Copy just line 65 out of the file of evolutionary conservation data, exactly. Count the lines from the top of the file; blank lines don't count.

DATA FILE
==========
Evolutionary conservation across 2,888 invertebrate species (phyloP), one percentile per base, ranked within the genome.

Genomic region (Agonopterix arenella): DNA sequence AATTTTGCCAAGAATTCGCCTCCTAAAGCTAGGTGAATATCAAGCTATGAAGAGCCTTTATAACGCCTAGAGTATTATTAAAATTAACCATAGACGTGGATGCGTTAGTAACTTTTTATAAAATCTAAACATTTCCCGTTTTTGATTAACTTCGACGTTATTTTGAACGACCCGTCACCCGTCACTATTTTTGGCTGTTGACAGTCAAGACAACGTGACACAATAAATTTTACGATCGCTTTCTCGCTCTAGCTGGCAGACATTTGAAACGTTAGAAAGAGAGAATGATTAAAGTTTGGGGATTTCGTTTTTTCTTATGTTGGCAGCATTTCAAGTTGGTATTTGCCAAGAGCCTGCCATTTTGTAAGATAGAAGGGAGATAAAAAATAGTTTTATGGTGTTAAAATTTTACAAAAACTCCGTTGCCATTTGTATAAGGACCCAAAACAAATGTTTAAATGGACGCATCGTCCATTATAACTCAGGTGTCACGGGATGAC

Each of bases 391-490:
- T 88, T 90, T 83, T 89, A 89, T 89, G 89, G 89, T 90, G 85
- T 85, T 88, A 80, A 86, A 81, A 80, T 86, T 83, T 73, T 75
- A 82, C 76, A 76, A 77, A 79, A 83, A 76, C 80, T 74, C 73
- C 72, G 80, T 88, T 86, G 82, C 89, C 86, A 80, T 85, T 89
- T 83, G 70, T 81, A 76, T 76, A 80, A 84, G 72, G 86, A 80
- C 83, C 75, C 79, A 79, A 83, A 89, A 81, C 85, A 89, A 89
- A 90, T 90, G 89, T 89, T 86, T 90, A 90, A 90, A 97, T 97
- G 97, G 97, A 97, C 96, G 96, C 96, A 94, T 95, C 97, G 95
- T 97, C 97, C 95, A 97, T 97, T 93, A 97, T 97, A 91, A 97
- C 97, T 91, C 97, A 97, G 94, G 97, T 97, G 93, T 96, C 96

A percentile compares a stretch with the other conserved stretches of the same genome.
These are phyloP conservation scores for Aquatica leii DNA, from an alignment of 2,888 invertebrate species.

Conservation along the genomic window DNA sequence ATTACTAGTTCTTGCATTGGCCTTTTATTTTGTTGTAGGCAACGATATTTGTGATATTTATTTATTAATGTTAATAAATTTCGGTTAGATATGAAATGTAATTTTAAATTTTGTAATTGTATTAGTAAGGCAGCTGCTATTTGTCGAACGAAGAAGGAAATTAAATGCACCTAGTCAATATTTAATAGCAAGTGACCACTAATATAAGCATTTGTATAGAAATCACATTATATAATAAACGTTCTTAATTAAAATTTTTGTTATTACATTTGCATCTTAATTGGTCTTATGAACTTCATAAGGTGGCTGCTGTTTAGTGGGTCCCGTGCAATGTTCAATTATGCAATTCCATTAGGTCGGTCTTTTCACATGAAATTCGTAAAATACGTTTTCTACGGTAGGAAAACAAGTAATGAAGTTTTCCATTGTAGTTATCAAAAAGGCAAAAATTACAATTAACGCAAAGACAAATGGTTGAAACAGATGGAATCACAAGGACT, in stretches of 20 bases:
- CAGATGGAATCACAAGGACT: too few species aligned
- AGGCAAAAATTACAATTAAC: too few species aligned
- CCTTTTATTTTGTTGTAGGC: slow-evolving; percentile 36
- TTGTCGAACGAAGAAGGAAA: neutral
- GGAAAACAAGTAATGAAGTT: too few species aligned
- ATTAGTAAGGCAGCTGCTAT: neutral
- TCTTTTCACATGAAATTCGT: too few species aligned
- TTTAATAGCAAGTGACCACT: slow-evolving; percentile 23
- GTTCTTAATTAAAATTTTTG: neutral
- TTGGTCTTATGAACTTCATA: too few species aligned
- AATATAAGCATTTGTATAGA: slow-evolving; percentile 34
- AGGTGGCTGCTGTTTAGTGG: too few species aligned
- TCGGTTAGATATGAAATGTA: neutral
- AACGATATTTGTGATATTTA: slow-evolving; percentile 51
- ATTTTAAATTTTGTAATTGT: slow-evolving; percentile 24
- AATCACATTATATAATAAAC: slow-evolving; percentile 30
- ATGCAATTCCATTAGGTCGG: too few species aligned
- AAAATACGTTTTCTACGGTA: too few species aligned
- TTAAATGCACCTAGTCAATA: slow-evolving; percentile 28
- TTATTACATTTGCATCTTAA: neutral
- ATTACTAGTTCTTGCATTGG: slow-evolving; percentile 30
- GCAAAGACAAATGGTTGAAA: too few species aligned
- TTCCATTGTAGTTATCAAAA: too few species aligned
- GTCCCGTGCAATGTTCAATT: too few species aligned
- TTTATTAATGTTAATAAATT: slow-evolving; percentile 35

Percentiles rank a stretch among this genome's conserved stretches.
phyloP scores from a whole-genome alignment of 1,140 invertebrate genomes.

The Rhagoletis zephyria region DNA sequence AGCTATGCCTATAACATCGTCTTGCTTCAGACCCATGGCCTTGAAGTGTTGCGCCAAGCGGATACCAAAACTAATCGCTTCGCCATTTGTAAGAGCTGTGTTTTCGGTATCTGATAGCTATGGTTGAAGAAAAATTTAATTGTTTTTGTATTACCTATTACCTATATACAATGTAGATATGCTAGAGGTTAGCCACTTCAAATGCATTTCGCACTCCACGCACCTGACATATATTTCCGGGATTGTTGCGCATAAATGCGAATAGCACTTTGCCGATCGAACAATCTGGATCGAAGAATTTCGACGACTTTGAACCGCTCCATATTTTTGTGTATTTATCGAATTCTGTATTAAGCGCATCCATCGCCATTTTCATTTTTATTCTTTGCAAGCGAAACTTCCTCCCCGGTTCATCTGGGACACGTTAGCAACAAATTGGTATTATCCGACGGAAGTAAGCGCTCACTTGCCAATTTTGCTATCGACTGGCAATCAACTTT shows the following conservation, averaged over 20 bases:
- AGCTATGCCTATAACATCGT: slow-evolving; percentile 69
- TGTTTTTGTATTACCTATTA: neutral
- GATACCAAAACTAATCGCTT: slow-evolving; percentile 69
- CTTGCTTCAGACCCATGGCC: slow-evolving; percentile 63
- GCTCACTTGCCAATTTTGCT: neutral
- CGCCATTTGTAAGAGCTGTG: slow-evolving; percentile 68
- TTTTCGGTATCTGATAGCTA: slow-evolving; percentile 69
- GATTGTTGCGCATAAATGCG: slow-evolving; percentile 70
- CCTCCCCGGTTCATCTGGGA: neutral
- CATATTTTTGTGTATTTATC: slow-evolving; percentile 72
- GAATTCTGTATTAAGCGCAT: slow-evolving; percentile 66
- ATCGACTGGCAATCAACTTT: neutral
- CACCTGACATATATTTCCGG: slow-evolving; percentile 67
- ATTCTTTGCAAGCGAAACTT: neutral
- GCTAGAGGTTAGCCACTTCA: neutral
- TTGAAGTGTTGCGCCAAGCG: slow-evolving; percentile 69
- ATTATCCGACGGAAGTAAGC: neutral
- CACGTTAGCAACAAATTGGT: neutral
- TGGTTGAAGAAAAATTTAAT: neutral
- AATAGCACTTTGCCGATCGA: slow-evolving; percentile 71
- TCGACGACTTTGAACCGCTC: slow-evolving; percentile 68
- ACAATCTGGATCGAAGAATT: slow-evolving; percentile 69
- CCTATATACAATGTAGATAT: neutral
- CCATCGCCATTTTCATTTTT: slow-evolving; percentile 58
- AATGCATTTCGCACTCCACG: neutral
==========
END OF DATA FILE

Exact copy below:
- TCGACGACTTTGAACCGCTC: slow-evolving; percentile 68